• Over half of San Mateo County high school graduates have completed the required courses for entrance into University of California or California State University schools with a grade of “C” or better, ranking the county fourth highest in the Bay Area behind Marin (61%), San Francisco (60%), and Alameda (55%).

ENERGY

  • Total energy use in the county in 2015 was 34.6 trillion British thermal units (Btu), 15% lower than peak levels in 2008.
  • In 2015, almost all of the power in San Mateo County was purchased from Pacific Gas & Electric (PG&E). In 2015, 30% of the PG&E energy mix came from renewable sources; to meet California’s Renewable Portfolio Standard, the share of renewables must increase to 33% by 2020.
  • As of January 2013, 17 of the 20 cities and the county itself have approved Green Building ordinances, requiring new construction as well as major renovations to meet certain minimum green rating levels.

HEALTH

  • The number of uninsured residents decreased to 8.1% in 2015 from 10.2% in 2014.
  • The prevalence of asthma and diabetes increased significantly from 1998 to 2013. Currently, 18% of county residents have asthma, while 10% are diabetic.
  • Heart disease and cancer remain the most frequent causes of death in the county. Mortality by race/ethnicity shows that the gap between African Americans and other groups is narrowing.
  • The county met the Healthy People 2020 National Standard for age-adjusted death rate for all causes of death.
  • San Mateo County achieved the Healthy People 2020 target of 6 infant deaths per 1,000 live births in all racial/ethnic groups except African Americans (9.8 deaths per 1,000.)
  • Obesity has risen to 22% among adults in 2013.
  • Only 36% of the county’s 7th graders met all 6 Basic Fitness Standards in 2010–2011, down from 41% in 2008–2009.
  • The smoking rate in San Mateo County (10.1%) has declined sharply since 1998 and is well below California (12.9%) and U.S. (17.3%) levels.

HOUSING

  • Housing prices have increased drastically over the past five years. In 2016, the median sales price (MSP) for a single family home was $1,300,000, an increase of 1% from 2015 and 66% from 2011.
  • In 2016, the average asking rent for a 1-bedroom unit was $2,684, while market average rent for a 2-bedroom unit climbed to $3,318.
  • In 2016, 33% of households in the county with a mortgage paid more than 35% of their income on housing.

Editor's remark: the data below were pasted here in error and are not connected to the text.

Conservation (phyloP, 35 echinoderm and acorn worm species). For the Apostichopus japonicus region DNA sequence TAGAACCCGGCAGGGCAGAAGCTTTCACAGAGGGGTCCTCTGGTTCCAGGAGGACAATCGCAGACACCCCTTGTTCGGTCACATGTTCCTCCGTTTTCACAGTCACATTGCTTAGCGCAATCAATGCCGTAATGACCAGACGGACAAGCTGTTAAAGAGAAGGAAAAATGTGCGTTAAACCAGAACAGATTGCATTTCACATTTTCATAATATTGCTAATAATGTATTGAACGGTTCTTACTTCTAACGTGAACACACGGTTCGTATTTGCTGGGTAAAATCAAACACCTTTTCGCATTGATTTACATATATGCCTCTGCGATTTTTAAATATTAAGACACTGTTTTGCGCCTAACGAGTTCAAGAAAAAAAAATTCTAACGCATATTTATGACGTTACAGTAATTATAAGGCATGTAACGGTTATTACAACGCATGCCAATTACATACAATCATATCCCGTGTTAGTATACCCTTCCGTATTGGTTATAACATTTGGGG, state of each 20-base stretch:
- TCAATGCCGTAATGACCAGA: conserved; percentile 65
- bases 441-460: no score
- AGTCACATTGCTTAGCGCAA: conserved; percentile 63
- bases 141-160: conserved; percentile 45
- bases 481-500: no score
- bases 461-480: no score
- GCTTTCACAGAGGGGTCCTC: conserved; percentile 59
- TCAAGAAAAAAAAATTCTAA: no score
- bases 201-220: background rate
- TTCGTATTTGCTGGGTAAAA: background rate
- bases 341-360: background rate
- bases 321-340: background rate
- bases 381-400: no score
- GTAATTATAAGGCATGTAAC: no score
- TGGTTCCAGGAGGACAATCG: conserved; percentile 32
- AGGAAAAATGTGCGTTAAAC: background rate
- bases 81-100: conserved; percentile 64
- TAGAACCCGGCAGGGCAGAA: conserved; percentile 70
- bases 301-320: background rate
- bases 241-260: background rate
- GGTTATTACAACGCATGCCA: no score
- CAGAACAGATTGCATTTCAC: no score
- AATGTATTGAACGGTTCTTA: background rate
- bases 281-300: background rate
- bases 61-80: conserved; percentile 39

• Nearly 43% of the county’s housing stock was built before 1959, and only 23% has been built since 1980. This makes the county’s housing stock considerably older than California’s average.
  • The most recent Regional Housing Needs Allocation production target for San Mateo County is 16,418 new housing units between 2015 and 2023, with 43% of these required to be affordable housing (very-low and low income), 17% for moderate income, and 40% for above moderate income.
  • Woodside and Hillsborough were the only two cities to exceed the RHNA projected housing needs between 2007 and 2014. Foster City, Redwood City, and San Bruno built at least 50% of their RHNA projected housing needs as well.
  • Between 2007 and 2014, 56% of the housing built in San Mateo County was at market rate.
  • Housing construction is on the rise after reaching a low point in 2010. In 2016, 1553 building permits were issued in San Mateo County, up 4.6% from the year prior. Multi-family housing units made up 77.5% of these permits, slightly higher than the 64% of multi-housing units the year prior. New housing construction will need to increase significantly in the coming years to meet the production targets of the Regional Housing Needs Allocation.
  • Between 2015 and 2016, 5,241 residents migrated outside of the county, while home and apartment prices continue to rise. Though the median income has increased, lower income residents are getting priced out of the county.
  • The 2017 San Mateo County Homeless Census and Survey counted a total of 1,552 homeless, a 12% decrease from 2015. Of these homeless, 41% were unsheltered (living in cars, homeless encampments, or on the streets).